Have you been to the Museum of Contemporary Art lately? It’s like the Experience Music Project in there! Nowhere is the morphing identity of the institution more apparent than in their badass roster of recent and upcoming public programs. Complementing the event calendar is a noticeable emphasis on musically inclined exhibitions and residencies. The fourth floor is presently occupied by “The Freedom Principle: Experiments in Art and Music, 1965 to Now,” featuring sounds, ephemera and visual art celebrating the fiftieth anniversary of the Association for the Advancement of Creative Musicians (AACM). Contemporary classical ensemble eighth blackbird has the honor of being the MCA’s first musicians-in-residence; they have overtaken the third floor with a pair of installations (in which they will rehearse November 21 and November 22).
The Friday before Halloween featured the second iteration in the conversation series “In Sight Out,” co-programmed by Pitchfork. Polymath Carrie Brownstein brought down the house with a candid conversation about her new book, “Hunger Makes Me A Modern Girl.” Jessica Hopper, Pitchfork’s senior editor, conducted the interview (pro tip: if you read two books this year, make them Brownstein’s memoir and Hopper’s compendium “The First Collection of Criticism by a Living Female Rock Critic”). The conversation was funny, touching and informative, riddled with literary references and personal anecdotes alike. Brownstein admitted to falling prey to the ailments that plague all mortal writers and creatives: writer’s block, lack of focus, crippling self-doubt and the general malaise associated with spreading oneself too thin. “I hated writing it,” she said. “Writing is hard.”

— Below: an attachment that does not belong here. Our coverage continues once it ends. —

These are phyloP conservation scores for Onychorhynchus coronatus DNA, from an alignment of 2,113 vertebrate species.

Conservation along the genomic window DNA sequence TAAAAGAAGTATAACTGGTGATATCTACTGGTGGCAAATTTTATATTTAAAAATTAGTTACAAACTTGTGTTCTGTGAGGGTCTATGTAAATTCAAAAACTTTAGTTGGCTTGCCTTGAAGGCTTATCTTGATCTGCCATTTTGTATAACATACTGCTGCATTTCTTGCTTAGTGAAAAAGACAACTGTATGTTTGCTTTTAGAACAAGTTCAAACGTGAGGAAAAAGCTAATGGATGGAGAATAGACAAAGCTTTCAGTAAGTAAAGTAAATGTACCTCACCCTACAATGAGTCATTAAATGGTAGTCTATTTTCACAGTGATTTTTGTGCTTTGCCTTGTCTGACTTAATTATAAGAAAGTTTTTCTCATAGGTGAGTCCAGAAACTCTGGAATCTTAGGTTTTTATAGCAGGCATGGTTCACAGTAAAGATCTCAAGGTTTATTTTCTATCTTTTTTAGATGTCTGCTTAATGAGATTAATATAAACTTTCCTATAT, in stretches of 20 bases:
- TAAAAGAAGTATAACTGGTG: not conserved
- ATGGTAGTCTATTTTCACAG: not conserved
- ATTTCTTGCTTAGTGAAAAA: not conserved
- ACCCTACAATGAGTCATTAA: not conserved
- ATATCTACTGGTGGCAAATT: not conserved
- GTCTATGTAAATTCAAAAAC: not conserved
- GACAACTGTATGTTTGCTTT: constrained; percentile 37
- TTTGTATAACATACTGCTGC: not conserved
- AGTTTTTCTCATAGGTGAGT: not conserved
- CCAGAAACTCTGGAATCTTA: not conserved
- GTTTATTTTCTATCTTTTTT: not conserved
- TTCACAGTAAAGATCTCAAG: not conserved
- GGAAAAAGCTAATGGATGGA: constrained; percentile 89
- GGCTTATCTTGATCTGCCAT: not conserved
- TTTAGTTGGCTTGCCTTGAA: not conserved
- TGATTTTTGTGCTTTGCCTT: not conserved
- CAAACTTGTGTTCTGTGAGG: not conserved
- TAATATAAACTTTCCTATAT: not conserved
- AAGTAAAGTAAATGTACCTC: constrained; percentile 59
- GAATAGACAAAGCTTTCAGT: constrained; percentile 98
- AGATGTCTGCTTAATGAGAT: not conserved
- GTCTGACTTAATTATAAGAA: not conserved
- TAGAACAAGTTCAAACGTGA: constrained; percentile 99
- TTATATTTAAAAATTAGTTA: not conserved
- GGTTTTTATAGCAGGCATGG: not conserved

Brownstein cited two motivations for penning the memoir—first, as a love letter to Corin Tucker, co-founder of Sleater-Kinney. “Corin was my biggest concern,” admitted Brownstein, who read passages to her band mate for approval lest she come across as “creepy” in her admiration. Second, the book is an assertion of Brownstein’s agency over her own narrative and intersectional identities. She advised, “You have to create a mythology for yourself.” Hopper called the book a “laugh/cry” read and this was definitely a “laugh/cry” talk. I don’t know if I’ve ever seen a more ardently engaged audience in the MCA auditorium. Shout-out to the audience member in the “All Hands on the Bad One” costume!
More programs targeting the modern cultural consumer are forthcoming, says director of education Heidi Reitmaier. She emphasizes that the MCA embraces multi-disciplinarity and identifies as a holistic institution, because “cultural production doesn’t happen in a vacuum.” “In Sight Out” continues with siren Neko Case speaking on December 9 followed by superduo Run the Jewels on January 16. Masterful moderator/interviewess Hopper returns for both engagements. Brownstein’s talk sold out in nine minutes and had fans queuing up outside the MCA at 10:30am, so get in line now, culture vultures. (Erin Toale)
Elliot J. Reichert is a Chicago-based curator, critic, and editor. He is a currently a Hatch Projects Curatorial Resident at the Chicago Artist Coalition and Art Editor of Newcity. Formerly, he was Assistant Curator at the Block Museum of Art, Northwestern University. His writing has been published in The Brooklyn Rail, the Journal of Visual Culture, and Newcity.